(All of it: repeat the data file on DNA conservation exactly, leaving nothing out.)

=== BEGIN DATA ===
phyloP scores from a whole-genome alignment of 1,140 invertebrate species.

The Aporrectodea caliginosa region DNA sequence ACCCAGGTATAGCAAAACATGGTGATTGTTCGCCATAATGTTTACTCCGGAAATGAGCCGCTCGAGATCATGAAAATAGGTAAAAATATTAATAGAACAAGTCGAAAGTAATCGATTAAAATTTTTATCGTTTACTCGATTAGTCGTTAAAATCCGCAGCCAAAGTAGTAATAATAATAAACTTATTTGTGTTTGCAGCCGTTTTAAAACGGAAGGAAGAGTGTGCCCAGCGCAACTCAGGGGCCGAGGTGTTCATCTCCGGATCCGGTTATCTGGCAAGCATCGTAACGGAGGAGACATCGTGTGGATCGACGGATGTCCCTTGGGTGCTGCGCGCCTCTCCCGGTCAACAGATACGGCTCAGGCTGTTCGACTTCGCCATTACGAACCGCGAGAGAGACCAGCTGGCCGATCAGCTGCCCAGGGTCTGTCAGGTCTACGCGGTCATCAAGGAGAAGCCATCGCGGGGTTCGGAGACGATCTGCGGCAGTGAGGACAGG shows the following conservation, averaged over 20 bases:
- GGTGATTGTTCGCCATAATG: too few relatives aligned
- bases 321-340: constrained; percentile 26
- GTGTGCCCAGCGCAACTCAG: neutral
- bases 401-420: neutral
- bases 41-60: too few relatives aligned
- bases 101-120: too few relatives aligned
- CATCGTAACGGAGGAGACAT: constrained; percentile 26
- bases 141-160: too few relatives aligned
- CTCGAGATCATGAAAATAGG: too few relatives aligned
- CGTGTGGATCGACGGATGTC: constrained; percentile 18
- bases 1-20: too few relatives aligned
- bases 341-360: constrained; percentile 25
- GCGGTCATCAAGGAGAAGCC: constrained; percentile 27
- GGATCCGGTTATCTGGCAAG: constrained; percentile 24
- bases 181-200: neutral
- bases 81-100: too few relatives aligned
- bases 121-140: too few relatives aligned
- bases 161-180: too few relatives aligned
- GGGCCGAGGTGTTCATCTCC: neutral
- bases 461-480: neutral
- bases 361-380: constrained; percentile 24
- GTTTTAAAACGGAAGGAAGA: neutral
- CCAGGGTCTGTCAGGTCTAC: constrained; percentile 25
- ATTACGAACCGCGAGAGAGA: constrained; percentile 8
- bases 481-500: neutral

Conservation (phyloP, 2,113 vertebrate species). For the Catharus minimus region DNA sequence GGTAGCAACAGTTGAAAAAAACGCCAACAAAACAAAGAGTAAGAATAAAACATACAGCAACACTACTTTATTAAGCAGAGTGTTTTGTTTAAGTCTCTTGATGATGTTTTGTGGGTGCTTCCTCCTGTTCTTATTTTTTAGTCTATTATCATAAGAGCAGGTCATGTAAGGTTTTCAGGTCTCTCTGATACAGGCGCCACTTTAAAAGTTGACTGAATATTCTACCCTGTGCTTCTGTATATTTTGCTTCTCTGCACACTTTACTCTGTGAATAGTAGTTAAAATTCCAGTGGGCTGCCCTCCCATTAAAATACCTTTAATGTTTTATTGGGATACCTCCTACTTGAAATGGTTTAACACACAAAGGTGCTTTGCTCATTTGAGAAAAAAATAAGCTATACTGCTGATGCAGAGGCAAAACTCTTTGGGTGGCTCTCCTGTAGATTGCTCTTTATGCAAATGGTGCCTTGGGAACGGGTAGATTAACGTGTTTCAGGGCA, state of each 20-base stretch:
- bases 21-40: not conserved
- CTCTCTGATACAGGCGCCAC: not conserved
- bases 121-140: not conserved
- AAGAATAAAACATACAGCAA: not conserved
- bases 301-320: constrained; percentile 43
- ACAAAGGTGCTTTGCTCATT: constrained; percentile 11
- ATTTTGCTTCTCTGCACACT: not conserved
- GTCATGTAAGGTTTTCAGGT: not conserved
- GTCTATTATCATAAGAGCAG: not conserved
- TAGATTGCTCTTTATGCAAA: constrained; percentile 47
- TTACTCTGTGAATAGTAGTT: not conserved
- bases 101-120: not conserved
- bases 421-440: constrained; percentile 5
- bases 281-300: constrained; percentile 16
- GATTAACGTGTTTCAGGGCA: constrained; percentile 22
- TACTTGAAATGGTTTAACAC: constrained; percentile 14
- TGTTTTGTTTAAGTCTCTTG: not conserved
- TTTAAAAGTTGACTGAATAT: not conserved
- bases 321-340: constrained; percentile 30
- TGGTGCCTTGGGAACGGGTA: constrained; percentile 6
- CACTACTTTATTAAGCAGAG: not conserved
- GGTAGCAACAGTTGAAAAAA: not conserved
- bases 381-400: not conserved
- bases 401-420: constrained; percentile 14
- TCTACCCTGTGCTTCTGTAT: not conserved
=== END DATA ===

phyloP scores from a whole-genome alignment of 1,140 invertebrate species.

The Aporrectodea caliginosa region DNA sequence ACCCAGGTATAGCAAAACATGGTGATTGTTCGCCATAATGTTTACTCCGGAAATGAGCCGCTCGAGATCATGAAAATAGGTAAAAATATTAATAGAACAAGTCGAAAGTAATCGATTAAAATTTTTATCGTTTACTCGATTAGTCGTTAAAATCCGCAGCCAAAGTAGTAATAATAATAAACTTATTTGTGTTTGCAGCCGTTTTAAAACGGAAGGAAGAGTGTGCCCAGCGCAACTCAGGGGCCGAGGTGTTCATCTCCGGATCCGGTTATCTGGCAAGCATCGTAACGGAGGAGACATCGTGTGGATCGACGGATGTCCCTTGGGTGCTGCGCGCCTCTCCCGGTCAACAGATACGGCTCAGGCTGTTCGACTTCGCCATTACGAACCGCGAGAGAGACCAGCTGGCCGATCAGCTGCCCAGGGTCTGTCAGGTCTACGCGGTCATCAAGGAGAAGCCATCGCGGGGTTCGGAGACGATCTGCGGCAGTGAGGACAGG shows the following conservation, averaged over 20 bases:
- GGTGATTGTTCGCCATAATG: too few relatives aligned
- bases 321-340: constrained; percentile 26
- GTGTGCCCAGCGCAACTCAG: neutral
- bases 401-420: neutral
- bases 41-60: too few relatives aligned
- bases 101-120: too few relatives aligned
- CATCGTAACGGAGGAGACAT: constrained; percentile 26
- bases 141-160: too few relatives aligned
- CTCGAGATCATGAAAATAGG: too few relatives aligned
- CGTGTGGATCGACGGATGTC: constrained; percentile 18
- bases 1-20: too few relatives aligned
- bases 341-360: constrained; percentile 25
- GCGGTCATCAAGGAGAAGCC: constrained; percentile 27
- GGATCCGGTTATCTGGCAAG: constrained; percentile 24
- bases 181-200: neutral
- bases 81-100: too few relatives aligned
- bases 121-140: too few relatives aligned
- bases 161-180: too few relatives aligned
- GGGCCGAGGTGTTCATCTCC: neutral
- bases 461-480: neutral
- bases 361-380: constrained; percentile 24
- GTTTTAAAACGGAAGGAAGA: neutral
- CCAGGGTCTGTCAGGTCTAC: constrained; percentile 25
- ATTACGAACCGCGAGAGAGA: constrained; percentile 8
- bases 481-500: neutral

Conservation (phyloP, 2,113 vertebrate species). For the Catharus minimus region DNA sequence GGTAGCAACAGTTGAAAAAAACGCCAACAAAACAAAGAGTAAGAATAAAACATACAGCAACACTACTTTATTAAGCAGAGTGTTTTGTTTAAGTCTCTTGATGATGTTTTGTGGGTGCTTCCTCCTGTTCTTATTTTTTAGTCTATTATCATAAGAGCAGGTCATGTAAGGTTTTCAGGTCTCTCTGATACAGGCGCCACTTTAAAAGTTGACTGAATATTCTACCCTGTGCTTCTGTATATTTTGCTTCTCTGCACACTTTACTCTGTGAATAGTAGTTAAAATTCCAGTGGGCTGCCCTCCCATTAAAATACCTTTAATGTTTTATTGGGATACCTCCTACTTGAAATGGTTTAACACACAAAGGTGCTTTGCTCATTTGAGAAAAAAATAAGCTATACTGCTGATGCAGAGGCAAAACTCTTTGGGTGGCTCTCCTGTAGATTGCTCTTTATGCAAATGGTGCCTTGGGAACGGGTAGATTAACGTGTTTCAGGGCA, state of each 20-base stretch:
- bases 21-40: not conserved
- CTCTCTGATACAGGCGCCAC: not conserved
- bases 121-140: not conserved
- AAGAATAAAACATACAGCAA: not conserved
- bases 301-320: constrained; percentile 43
- ACAAAGGTGCTTTGCTCATT: constrained; percentile 11
- ATTTTGCTTCTCTGCACACT: not conserved
- GTCATGTAAGGTTTTCAGGT: not conserved
- GTCTATTATCATAAGAGCAG: not conserved
- TAGATTGCTCTTTATGCAAA: constrained; percentile 47
- TTACTCTGTGAATAGTAGTT: not conserved
- bases 101-120: not conserved
- bases 421-440: constrained; percentile 5
- bases 281-300: constrained; percentile 16
- GATTAACGTGTTTCAGGGCA: constrained; percentile 22
- TACTTGAAATGGTTTAACAC: constrained; percentile 14
- TGTTTTGTTTAAGTCTCTTG: not conserved
- TTTAAAAGTTGACTGAATAT: not conserved
- bases 321-340: constrained; percentile 30
- TGGTGCCTTGGGAACGGGTA: constrained; percentile 6
- CACTACTTTATTAAGCAGAG: not conserved
- GGTAGCAACAGTTGAAAAAA: not conserved
- bases 381-400: not conserved
- bases 401-420: constrained; percentile 14
- TCTACCCTGTGCTTCTGTAT: not conserved